This article gives an overview of international and domestic efforts to protect our connected world. These efforts will be ongoing in perpetuity as the world becomes more complex, riskier, and increasingly exposed to many varieties of threats.
Across the Pond
The European Union (and the UK) are actively addressing the security of wireless devices, as outlined under the Radio Equipment Directive (RED). The Directive, one of many that affect electronic devices, has a specific provision that is going to be enacted in the near very near future. Manufacturers and test labs (and Notified Bodies) need to be prepared to manage an important clause in the RED.
The need is obvious: in our connected world, more Internet of Things (IoT) devices are being hooked up to networks, other devices and critical infrastructure. They are increasingly vulnerable to attacks from many corners of the internet. For instance, in our work, nearly every device has a wireless feature implementing all manner of IEEE 802.11 standards for WiFi, Bluetooth, as well as other applications for radar, sensing and other uses of the electromagnetic spectrum.
The May 10, 2021 hacking of the Colonial Pipeline by bad actors, especially during these turbulent and fraught times, made the US Federal Government to issue an emergency declaration. This, coupled with work done by others in the industry point to the fragile nature of our infrastructure where penetration into networks is nothing new.
Many other alarming examples exist across the world and across cyber-verse. In April of 2021 The New Yorker1 published an amazing exposé of North Korea’s state-sponsored hacking and blackmailing operations that squeeze billions of dollars from banks, corporations and other institutions—representing a significant contribution to the country’s coffers. In an ongoing effort, the North Korean government recruits talented programmers and then gives them intense training runs targeted campaigns of extortion, often under severe duress to the programmers that include threats to families and close ones if the programmers don’t deliver.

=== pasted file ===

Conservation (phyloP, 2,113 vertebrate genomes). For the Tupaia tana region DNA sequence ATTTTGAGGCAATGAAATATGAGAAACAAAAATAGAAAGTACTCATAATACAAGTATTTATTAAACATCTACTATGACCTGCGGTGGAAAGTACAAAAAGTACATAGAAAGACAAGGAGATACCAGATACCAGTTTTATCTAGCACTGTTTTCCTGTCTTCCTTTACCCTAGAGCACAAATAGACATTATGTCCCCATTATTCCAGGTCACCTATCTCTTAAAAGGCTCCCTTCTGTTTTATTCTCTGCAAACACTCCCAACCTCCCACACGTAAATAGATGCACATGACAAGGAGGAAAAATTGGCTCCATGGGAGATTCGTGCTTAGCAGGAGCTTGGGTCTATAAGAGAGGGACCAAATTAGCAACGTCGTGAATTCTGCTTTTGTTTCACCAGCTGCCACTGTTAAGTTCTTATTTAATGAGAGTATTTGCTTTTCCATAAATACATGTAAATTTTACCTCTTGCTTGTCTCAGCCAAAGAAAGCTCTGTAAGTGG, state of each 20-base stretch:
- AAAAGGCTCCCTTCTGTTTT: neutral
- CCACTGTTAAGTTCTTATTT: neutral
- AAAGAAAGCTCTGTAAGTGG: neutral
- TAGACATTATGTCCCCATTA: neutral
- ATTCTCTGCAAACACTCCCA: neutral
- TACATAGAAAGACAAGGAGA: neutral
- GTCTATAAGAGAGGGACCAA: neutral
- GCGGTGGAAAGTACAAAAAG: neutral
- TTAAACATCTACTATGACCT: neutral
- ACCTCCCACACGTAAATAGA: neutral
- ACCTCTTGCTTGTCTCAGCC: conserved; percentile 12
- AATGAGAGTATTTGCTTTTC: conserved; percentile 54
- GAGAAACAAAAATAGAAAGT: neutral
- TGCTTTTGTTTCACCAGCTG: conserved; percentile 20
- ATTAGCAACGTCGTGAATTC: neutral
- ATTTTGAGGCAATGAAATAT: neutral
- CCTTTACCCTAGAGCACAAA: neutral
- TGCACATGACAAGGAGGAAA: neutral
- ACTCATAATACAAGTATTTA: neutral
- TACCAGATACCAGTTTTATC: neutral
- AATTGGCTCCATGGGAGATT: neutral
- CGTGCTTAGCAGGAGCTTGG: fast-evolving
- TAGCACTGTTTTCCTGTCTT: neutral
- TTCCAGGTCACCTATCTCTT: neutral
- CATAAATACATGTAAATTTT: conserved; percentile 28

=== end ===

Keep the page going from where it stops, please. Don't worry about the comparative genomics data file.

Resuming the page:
So there is much discussion in many industries of the ways to secure the networks. In the US, the National Institute of Standards and Technology (NIST) has developed a Cybersecurity Framework that provides guidance to organizations (both at the Federal and Private Industry level) with “standards, guidelines and best practices to manage cybersecurity risk.2 These are not mandated, at the present, with some exceptions for Federal Government purchasing guidelines, witness the prohibition of acquisition of products from certain companies that have been implicated in IP theft or other breaches of trust.
Add Wireless to the mix, and the cracks in the wall of security get wider.
At the present, the European Union is implementing security measures for wireless devices. There have been provisions in the RED for security
The full legalese of the Article that addresses security is embedded here: RE Directive. Without repeating the full text of the Article, the key elements that industry is (already) considering are under the following Articles: